Chappell happy to help
AS superstar allrounder Yuvraj Singh pleaded for the swift appointment of a new India coach, former mentor Greg Chappell revealed his pride and prejudice for the men in blue.
Chappell is still basking in the afterglow of India’s Twenty20 World Cup win, the inspired captaincy of protege Mahendra Singh Dhoni and vindication of his two-year youth program until resigning in April.
Former Australian skipper Chappell, 59, believes India is the “epicentre” of world cricket while its trial one-day leader Dhoni has the “potential to make a big difference” to the game here.
“All I know is that M S Dhoni is one of the most impressive young men that I have been involved with anywhere – not just in cricket,” said Chappell, who this week began an innovative consultancy role with Rajasthan Centre of Excellence in Jaipur.
“The job as captain of India is the toughest job in cricket. It will place demands on whoever is in that job that will at times wear them down.
“M S is a very strong man and I hope that he can survive all of that. It’s important to Indian cricket that people like him succeed.”
Asked if his team-mates required a coach, Yuvraj said: “You need somebody to control the boys and talk to them.”
Yet, Chappell declined to comment on the delayed appointment of a successor. He did express his joy at watching India’s five-hour, Twenty20 victory parade through the streets of Mumbai last Wednesday.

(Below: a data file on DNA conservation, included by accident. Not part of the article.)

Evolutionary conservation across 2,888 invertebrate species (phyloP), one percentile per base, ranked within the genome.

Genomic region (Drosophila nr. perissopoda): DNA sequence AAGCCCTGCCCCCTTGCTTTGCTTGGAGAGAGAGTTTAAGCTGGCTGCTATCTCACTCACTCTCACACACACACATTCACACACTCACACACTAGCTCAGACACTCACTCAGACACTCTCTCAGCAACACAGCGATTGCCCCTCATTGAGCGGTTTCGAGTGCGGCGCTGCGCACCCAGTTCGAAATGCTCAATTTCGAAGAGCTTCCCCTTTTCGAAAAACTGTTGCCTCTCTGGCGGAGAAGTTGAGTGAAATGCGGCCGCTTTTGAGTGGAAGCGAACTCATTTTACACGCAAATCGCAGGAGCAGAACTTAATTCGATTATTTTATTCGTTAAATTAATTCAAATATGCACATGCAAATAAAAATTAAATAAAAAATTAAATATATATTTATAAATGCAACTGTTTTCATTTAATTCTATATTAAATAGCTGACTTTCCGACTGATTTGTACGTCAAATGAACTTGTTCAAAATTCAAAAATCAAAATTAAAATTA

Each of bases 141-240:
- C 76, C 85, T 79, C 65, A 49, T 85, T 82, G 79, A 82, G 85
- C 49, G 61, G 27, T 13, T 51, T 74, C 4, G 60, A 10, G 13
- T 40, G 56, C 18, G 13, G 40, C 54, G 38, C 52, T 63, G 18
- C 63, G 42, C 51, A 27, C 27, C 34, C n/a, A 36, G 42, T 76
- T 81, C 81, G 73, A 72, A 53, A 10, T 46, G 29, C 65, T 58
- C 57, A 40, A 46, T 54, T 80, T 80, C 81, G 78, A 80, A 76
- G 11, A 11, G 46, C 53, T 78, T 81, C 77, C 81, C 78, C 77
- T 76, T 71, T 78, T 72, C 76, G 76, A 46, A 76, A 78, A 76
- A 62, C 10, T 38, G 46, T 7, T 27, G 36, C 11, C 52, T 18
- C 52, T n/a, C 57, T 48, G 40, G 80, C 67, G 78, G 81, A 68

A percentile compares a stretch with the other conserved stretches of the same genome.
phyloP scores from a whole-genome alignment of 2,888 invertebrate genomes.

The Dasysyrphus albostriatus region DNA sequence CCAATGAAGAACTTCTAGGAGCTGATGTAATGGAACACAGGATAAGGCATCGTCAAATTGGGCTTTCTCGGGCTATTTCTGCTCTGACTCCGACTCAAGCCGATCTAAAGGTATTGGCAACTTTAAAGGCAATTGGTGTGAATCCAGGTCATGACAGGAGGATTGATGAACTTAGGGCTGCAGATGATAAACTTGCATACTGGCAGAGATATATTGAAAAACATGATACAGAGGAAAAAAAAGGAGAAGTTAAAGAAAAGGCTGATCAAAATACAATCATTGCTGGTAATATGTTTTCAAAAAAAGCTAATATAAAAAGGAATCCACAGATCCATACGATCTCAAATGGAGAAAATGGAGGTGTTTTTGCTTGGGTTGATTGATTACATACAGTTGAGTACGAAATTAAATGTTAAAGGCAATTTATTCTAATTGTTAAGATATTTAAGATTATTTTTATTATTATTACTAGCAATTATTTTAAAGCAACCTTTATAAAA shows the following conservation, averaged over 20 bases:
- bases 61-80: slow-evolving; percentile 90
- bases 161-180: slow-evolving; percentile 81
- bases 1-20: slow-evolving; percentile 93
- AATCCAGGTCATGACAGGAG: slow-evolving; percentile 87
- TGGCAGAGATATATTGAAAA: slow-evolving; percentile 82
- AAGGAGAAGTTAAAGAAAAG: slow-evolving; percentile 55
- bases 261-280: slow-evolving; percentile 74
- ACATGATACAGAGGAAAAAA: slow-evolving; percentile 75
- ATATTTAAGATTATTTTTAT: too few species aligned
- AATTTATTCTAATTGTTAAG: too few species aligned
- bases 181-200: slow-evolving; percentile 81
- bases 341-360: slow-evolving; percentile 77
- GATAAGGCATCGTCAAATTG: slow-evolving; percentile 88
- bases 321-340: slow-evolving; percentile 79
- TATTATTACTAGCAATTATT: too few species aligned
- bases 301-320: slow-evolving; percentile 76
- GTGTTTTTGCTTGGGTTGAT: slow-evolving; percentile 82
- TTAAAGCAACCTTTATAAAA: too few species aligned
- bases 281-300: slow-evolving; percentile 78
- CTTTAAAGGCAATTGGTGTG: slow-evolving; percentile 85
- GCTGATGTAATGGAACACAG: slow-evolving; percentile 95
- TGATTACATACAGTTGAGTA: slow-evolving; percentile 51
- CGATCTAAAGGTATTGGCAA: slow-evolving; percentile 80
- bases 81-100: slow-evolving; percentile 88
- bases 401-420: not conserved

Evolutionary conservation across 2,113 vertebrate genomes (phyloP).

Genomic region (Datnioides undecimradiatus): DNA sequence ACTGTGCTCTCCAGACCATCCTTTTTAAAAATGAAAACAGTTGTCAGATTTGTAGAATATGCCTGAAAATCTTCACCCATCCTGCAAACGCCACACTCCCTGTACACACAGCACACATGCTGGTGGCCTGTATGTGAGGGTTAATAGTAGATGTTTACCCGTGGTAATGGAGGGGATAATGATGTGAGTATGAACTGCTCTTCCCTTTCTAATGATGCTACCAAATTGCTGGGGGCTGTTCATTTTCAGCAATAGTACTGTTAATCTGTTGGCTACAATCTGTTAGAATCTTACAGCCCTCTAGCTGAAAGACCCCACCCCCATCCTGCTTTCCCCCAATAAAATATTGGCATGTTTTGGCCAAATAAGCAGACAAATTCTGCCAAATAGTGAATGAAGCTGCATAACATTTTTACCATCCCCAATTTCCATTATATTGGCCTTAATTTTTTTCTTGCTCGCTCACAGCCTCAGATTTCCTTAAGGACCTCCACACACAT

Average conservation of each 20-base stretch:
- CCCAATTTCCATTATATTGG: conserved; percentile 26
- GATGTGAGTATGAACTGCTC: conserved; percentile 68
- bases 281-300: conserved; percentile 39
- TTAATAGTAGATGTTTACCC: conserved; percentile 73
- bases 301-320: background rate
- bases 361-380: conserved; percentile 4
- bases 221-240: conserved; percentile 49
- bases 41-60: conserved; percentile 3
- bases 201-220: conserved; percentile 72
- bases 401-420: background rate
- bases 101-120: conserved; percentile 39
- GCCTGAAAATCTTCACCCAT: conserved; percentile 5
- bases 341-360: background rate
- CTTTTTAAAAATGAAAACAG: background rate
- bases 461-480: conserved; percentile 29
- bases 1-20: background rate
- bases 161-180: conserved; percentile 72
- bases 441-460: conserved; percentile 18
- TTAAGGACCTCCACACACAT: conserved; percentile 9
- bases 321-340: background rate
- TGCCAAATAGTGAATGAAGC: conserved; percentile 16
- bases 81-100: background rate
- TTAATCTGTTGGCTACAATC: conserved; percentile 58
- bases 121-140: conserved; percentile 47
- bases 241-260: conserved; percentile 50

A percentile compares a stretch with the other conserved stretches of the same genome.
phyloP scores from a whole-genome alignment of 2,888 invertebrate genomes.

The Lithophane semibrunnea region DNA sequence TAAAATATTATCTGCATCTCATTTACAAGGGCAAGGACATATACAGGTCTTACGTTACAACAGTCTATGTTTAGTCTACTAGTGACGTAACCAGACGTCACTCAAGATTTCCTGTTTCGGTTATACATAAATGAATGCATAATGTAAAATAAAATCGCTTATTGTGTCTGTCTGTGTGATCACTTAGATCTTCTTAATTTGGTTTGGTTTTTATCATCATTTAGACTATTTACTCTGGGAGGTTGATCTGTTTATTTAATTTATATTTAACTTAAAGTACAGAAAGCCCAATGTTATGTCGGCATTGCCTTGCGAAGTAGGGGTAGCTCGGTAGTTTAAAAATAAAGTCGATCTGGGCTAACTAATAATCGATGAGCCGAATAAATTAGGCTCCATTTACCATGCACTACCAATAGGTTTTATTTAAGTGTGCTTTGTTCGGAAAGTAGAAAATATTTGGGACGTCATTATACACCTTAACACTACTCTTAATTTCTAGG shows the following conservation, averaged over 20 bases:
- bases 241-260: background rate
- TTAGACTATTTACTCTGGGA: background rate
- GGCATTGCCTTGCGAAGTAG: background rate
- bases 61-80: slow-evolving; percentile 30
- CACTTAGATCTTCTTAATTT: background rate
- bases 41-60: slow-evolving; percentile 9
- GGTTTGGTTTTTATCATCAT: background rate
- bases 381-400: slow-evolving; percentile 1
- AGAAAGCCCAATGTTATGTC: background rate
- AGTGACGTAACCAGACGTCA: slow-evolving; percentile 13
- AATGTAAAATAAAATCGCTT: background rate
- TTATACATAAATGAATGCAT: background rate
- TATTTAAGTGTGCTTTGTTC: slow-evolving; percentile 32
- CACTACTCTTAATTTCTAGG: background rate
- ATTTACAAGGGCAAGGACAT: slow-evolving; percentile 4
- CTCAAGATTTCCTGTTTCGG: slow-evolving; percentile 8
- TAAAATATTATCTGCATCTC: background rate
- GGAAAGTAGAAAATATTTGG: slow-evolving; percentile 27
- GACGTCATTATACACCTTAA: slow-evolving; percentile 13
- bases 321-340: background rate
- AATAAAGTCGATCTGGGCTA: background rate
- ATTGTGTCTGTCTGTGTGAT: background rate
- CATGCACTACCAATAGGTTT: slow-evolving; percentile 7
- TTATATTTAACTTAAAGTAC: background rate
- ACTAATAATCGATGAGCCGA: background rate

“I wasn’t surprised by their success,” Chappell said.
“I enjoyed watching the guys I had worked with have success. I enjoyed the youthful enthusiasm which was obvious with the way they were in the field. That is what you try and achieve as a coach,” he added.
Chappell is adamant he left India on his terms and not because of its dismal first round World Cup exit in the West Indies or fractured team unity.
“There were some issues highlighted at that time and comments made from all sorts of directions. I gave a report to the board at the end of my time here and saw out my contract,” he said.
“I decided against asking for an extension of that contract as I didn’t think it was in my best interests from a health and family view. It was probably better for Indian cricket for me to move on as well.
“The timing of my announcement was trying to take the emotion out of it.”
The former South Australian coach sort to fast track youngsters including Dhoni, allrounder Irfan Pathan and opener Dinesh Karthik and improve the side’s diabolical fielding which ruffled a few feathers.
“There is no point looking backwards or any one reason why things happened,” he said.
“Whilst the entire focus seems to be on the World Cup there were 22 other months where we developed young players, working on developing a team for the future.
“I am back working in cricket in India which I hope shows the world I have no ill feeling towards anyone in India or anywhere else,” Chappell added.
Chappell will set about a mass assessment of under-19 players for the Rajasthan Cricket Association over the next 14 weeks.